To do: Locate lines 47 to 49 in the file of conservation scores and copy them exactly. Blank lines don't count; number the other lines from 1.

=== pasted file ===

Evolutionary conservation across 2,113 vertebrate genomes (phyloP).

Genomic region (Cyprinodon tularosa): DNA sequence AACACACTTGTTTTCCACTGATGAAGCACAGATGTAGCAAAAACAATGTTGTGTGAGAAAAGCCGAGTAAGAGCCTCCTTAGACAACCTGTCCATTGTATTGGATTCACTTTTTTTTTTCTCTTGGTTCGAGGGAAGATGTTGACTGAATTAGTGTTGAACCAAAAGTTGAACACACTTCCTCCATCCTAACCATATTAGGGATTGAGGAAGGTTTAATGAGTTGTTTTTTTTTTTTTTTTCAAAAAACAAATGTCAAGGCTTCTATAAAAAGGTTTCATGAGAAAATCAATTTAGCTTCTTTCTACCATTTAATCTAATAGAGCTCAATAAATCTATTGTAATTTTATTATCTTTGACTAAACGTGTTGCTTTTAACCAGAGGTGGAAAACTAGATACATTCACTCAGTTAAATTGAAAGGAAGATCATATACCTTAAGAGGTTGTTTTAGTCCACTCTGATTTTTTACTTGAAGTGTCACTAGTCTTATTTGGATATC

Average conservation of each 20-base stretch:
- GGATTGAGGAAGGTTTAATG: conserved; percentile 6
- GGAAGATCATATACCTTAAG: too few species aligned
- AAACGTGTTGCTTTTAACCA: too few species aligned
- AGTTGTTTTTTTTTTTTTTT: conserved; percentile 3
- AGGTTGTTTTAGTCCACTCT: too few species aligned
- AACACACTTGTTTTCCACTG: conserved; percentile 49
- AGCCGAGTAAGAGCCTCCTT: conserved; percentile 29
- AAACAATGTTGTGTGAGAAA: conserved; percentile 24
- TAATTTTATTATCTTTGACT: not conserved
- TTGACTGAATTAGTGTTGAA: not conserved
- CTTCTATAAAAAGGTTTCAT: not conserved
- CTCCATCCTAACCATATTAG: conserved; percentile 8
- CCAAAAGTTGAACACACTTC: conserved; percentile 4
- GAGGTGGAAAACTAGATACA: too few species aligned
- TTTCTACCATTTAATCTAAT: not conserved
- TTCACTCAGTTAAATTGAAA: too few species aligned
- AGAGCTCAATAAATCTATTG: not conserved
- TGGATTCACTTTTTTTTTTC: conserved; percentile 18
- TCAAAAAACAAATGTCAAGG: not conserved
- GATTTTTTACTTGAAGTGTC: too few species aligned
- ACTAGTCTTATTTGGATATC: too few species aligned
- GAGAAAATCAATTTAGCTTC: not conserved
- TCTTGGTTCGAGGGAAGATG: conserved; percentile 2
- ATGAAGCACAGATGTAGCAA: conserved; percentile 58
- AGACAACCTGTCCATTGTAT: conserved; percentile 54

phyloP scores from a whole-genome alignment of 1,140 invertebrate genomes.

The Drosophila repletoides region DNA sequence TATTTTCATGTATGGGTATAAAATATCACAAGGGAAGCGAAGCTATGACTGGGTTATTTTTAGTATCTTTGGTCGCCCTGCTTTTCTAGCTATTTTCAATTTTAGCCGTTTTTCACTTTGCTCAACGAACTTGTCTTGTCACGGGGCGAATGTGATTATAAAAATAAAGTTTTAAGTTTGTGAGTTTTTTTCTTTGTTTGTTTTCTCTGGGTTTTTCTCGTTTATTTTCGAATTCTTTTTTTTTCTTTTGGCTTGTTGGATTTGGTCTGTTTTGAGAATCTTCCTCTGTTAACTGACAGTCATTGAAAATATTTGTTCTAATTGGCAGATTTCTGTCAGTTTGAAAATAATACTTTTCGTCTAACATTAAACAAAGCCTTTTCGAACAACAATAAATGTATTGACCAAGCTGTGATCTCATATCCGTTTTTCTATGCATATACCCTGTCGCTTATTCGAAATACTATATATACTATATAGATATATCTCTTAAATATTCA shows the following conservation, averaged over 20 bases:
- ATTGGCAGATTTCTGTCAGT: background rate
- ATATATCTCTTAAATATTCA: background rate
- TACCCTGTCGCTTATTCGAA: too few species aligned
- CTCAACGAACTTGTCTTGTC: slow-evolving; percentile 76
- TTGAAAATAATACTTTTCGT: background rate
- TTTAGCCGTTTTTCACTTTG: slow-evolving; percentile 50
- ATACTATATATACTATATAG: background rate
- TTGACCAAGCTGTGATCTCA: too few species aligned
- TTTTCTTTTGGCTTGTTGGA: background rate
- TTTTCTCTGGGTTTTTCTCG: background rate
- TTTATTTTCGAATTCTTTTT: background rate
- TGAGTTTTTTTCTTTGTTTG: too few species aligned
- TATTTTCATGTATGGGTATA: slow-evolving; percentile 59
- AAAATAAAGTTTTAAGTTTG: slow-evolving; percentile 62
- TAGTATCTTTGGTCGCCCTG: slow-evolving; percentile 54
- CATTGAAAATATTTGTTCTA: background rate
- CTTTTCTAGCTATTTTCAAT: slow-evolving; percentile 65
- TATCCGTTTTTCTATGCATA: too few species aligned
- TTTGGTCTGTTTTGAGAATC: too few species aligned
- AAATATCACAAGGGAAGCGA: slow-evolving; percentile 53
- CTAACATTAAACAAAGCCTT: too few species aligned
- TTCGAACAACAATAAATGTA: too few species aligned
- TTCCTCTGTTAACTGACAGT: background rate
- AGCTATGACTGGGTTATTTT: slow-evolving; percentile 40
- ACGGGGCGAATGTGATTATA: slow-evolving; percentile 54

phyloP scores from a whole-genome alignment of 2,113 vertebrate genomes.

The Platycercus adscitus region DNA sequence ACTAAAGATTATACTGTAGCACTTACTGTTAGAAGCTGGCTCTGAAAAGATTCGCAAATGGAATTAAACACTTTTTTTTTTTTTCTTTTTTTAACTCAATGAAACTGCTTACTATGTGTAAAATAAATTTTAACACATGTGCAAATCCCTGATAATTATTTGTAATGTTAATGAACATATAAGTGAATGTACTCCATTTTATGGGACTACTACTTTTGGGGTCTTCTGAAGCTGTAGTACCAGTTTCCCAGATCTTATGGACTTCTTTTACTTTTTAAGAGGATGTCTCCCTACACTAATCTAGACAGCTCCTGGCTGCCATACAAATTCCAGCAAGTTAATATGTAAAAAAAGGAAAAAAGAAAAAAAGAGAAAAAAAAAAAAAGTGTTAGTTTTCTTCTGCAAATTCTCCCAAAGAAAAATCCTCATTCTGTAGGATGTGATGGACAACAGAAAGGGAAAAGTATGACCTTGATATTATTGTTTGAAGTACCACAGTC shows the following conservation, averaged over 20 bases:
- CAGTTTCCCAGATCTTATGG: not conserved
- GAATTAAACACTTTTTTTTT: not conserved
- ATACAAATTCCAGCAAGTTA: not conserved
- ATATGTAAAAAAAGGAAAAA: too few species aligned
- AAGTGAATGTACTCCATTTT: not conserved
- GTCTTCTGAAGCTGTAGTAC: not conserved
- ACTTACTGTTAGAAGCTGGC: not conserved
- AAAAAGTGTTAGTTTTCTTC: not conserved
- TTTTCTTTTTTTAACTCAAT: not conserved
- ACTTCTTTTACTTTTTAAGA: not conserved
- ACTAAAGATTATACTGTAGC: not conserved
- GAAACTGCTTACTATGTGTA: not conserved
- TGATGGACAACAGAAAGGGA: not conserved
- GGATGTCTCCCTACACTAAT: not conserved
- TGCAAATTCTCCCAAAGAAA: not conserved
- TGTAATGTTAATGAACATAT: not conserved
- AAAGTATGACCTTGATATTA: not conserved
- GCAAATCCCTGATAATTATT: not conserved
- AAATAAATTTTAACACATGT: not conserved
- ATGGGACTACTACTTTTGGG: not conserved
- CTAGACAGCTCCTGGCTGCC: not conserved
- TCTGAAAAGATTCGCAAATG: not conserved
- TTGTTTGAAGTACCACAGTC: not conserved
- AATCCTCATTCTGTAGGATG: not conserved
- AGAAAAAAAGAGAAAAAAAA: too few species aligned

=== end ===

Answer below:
- CTTTTCTAGCTATTTTCAAT: slow-evolving; percentile 65
- TATCCGTTTTTCTATGCATA: too few species aligned
- TTTGGTCTGTTTTGAGAATC: too few species aligned